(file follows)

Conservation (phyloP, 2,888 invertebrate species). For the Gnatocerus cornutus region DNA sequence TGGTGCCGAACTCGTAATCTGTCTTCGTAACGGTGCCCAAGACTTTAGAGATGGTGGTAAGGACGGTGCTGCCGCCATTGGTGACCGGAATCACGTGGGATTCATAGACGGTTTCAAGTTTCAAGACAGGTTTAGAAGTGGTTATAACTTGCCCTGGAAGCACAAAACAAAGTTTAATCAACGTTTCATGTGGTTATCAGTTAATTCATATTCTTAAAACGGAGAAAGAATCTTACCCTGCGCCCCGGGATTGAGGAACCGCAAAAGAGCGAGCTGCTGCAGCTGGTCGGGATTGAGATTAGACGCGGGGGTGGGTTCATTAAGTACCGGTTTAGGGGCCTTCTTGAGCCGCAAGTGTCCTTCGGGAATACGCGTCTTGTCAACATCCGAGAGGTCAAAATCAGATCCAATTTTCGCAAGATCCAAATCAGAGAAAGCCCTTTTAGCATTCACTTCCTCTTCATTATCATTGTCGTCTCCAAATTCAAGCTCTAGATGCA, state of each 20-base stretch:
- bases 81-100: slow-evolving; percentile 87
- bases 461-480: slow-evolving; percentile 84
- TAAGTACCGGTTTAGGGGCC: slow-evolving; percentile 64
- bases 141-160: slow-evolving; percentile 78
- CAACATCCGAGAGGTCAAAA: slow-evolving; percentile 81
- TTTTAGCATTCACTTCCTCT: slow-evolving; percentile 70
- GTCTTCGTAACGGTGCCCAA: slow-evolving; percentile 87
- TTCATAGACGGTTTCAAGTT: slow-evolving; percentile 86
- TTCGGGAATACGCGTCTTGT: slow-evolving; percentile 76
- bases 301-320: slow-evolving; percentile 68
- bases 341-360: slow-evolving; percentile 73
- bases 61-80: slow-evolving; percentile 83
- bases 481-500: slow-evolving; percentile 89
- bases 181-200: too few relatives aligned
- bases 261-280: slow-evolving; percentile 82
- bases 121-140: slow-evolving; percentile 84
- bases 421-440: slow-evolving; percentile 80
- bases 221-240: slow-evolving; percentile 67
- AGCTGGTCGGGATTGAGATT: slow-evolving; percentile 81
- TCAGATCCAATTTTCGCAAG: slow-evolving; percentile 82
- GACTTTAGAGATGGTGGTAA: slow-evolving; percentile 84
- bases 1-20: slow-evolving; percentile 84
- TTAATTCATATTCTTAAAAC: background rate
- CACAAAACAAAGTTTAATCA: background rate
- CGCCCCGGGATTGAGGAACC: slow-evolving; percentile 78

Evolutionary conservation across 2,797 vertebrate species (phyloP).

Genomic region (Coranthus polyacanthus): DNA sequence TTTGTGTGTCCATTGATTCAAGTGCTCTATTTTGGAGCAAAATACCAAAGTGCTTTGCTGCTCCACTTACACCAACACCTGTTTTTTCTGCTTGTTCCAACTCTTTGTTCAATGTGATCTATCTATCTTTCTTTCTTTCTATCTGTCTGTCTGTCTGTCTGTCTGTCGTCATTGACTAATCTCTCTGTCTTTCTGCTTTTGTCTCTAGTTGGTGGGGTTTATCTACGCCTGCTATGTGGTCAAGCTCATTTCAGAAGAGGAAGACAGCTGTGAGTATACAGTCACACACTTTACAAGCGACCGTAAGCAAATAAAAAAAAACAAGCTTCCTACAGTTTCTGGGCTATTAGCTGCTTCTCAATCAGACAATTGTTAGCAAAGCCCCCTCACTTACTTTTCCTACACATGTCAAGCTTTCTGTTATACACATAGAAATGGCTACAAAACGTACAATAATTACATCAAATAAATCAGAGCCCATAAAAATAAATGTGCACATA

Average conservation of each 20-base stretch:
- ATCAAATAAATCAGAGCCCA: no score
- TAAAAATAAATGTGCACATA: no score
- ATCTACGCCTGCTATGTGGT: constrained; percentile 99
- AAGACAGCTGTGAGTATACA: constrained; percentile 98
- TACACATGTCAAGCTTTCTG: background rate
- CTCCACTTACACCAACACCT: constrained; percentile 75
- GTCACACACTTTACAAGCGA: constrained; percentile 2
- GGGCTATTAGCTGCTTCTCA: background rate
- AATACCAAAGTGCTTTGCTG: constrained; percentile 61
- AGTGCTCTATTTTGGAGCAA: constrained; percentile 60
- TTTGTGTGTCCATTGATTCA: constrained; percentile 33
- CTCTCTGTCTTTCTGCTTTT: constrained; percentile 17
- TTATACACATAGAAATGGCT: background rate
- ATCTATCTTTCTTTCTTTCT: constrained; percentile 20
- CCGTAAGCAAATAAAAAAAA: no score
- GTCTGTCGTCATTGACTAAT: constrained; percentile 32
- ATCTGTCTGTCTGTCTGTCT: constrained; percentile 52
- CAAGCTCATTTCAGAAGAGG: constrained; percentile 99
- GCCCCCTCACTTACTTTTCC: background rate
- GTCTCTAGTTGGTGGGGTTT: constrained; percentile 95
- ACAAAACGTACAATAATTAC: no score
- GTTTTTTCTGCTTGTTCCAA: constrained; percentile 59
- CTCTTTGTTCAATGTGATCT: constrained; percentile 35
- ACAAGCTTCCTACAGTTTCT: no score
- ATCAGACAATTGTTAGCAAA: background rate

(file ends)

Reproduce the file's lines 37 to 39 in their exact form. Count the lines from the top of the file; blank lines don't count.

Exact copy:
- GGGCTATTAGCTGCTTCTCA: background rate
- AATACCAAAGTGCTTTGCTG: constrained; percentile 61
- AGTGCTCTATTTTGGAGCAA: constrained; percentile 60